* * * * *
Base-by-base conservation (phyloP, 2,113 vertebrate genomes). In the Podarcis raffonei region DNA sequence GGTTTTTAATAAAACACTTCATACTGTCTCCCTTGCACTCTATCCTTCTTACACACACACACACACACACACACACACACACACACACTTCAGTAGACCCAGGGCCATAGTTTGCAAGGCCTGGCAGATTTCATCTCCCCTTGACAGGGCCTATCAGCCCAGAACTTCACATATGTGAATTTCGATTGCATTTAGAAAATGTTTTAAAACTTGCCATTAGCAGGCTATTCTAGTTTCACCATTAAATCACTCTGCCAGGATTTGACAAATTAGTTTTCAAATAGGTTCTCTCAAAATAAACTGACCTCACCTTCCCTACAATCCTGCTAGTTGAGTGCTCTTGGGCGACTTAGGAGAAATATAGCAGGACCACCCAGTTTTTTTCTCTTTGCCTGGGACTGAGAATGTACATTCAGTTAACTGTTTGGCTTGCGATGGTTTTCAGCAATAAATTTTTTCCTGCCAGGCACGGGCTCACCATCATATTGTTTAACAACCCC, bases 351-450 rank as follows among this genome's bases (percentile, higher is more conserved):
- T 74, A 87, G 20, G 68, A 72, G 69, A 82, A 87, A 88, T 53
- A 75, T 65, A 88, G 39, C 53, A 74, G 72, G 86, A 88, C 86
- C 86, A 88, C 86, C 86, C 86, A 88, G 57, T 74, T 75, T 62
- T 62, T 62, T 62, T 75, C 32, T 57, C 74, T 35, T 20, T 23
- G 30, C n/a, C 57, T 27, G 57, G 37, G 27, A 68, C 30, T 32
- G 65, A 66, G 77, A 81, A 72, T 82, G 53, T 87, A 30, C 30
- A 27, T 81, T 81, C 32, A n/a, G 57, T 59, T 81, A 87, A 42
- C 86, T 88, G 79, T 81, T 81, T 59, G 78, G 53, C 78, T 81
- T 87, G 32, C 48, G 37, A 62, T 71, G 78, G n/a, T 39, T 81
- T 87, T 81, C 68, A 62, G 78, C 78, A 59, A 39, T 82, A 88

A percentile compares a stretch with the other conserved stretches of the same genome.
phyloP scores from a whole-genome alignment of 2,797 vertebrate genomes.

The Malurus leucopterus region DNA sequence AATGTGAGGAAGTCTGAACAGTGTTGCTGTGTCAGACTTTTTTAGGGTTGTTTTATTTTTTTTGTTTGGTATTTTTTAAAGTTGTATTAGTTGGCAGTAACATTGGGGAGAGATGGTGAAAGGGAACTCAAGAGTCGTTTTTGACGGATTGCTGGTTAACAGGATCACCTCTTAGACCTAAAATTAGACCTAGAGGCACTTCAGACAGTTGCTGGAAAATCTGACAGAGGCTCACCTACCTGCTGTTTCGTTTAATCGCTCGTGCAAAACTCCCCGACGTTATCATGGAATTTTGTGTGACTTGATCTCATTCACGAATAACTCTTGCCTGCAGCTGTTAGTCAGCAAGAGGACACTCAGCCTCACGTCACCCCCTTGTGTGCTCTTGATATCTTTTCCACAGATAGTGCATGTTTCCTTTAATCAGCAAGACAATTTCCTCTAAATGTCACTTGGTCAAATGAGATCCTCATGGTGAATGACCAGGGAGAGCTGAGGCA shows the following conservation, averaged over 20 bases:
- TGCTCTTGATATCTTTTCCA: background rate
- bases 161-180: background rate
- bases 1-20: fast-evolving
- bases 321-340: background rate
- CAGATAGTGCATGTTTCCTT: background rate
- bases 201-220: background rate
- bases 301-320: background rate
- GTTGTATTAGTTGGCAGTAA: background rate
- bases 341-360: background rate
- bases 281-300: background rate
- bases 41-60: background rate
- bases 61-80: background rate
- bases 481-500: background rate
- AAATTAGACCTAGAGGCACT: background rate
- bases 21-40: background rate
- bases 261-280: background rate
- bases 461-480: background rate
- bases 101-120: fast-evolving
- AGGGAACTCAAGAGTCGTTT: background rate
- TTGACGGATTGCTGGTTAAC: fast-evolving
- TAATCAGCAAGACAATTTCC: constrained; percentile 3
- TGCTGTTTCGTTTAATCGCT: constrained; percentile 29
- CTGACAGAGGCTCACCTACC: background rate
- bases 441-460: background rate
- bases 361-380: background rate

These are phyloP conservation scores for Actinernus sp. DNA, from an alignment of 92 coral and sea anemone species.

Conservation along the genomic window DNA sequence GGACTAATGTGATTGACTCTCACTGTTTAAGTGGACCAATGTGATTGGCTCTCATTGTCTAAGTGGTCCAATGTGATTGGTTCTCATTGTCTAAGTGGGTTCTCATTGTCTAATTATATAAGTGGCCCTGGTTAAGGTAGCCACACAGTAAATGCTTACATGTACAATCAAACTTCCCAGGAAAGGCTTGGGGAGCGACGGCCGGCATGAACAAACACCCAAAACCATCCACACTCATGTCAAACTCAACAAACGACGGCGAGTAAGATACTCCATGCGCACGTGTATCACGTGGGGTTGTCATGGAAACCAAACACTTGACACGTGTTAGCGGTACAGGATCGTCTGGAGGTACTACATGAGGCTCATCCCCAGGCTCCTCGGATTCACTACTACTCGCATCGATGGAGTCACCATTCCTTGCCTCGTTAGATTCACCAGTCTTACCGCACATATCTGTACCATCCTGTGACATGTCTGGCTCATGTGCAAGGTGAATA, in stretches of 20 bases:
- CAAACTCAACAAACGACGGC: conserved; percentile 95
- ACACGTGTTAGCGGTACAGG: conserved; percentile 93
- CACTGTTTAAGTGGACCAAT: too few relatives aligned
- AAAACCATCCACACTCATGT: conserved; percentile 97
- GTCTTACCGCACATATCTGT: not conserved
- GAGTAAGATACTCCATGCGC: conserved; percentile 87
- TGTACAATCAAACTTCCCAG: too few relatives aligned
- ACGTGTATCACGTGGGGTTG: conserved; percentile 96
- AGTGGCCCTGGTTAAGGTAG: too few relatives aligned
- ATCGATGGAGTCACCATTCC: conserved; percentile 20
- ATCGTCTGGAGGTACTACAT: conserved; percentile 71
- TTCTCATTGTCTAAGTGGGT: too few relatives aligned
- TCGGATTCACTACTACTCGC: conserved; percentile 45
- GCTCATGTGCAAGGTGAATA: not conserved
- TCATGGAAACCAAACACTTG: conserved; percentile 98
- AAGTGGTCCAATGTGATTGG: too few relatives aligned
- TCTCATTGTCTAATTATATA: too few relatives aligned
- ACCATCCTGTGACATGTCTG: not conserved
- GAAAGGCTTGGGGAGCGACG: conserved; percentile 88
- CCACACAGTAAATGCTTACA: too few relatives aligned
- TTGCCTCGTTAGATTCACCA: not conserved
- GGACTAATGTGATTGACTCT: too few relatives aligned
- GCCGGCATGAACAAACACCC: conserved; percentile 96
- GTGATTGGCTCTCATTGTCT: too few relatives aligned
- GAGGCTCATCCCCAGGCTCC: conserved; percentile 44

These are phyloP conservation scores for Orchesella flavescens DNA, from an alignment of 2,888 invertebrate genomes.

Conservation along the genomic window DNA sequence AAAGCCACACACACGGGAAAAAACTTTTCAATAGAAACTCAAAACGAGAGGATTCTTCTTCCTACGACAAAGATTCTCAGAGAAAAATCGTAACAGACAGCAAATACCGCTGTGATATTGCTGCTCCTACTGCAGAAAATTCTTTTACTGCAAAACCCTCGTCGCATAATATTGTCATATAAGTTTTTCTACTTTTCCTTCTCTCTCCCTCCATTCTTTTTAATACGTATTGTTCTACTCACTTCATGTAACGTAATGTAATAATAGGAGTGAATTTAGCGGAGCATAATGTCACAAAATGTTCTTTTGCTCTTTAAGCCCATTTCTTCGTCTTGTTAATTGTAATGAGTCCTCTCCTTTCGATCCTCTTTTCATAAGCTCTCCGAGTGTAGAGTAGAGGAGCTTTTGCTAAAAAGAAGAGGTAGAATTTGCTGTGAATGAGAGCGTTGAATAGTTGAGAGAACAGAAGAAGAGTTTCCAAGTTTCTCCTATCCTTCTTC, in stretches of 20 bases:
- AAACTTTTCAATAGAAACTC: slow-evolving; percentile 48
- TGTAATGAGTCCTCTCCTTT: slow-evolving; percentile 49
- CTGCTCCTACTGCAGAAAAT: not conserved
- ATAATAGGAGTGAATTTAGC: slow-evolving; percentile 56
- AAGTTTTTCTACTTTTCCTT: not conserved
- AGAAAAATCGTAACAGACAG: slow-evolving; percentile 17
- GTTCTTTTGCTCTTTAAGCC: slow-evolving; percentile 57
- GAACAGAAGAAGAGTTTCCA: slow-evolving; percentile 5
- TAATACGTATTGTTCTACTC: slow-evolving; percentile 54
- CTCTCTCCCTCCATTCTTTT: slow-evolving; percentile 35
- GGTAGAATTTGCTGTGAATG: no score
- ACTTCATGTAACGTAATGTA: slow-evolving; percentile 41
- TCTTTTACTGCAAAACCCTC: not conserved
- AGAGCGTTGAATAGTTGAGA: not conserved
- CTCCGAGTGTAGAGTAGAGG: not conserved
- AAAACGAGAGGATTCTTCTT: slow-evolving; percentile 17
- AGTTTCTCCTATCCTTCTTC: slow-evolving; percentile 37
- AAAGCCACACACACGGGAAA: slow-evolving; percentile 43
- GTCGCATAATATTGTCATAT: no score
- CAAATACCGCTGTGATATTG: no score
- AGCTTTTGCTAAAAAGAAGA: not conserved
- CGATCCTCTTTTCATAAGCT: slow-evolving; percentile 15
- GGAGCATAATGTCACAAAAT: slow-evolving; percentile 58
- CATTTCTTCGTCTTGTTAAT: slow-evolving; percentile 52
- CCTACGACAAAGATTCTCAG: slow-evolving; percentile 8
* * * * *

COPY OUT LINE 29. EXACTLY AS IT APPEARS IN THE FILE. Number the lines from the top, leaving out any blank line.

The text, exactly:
- bases 21-40: background rate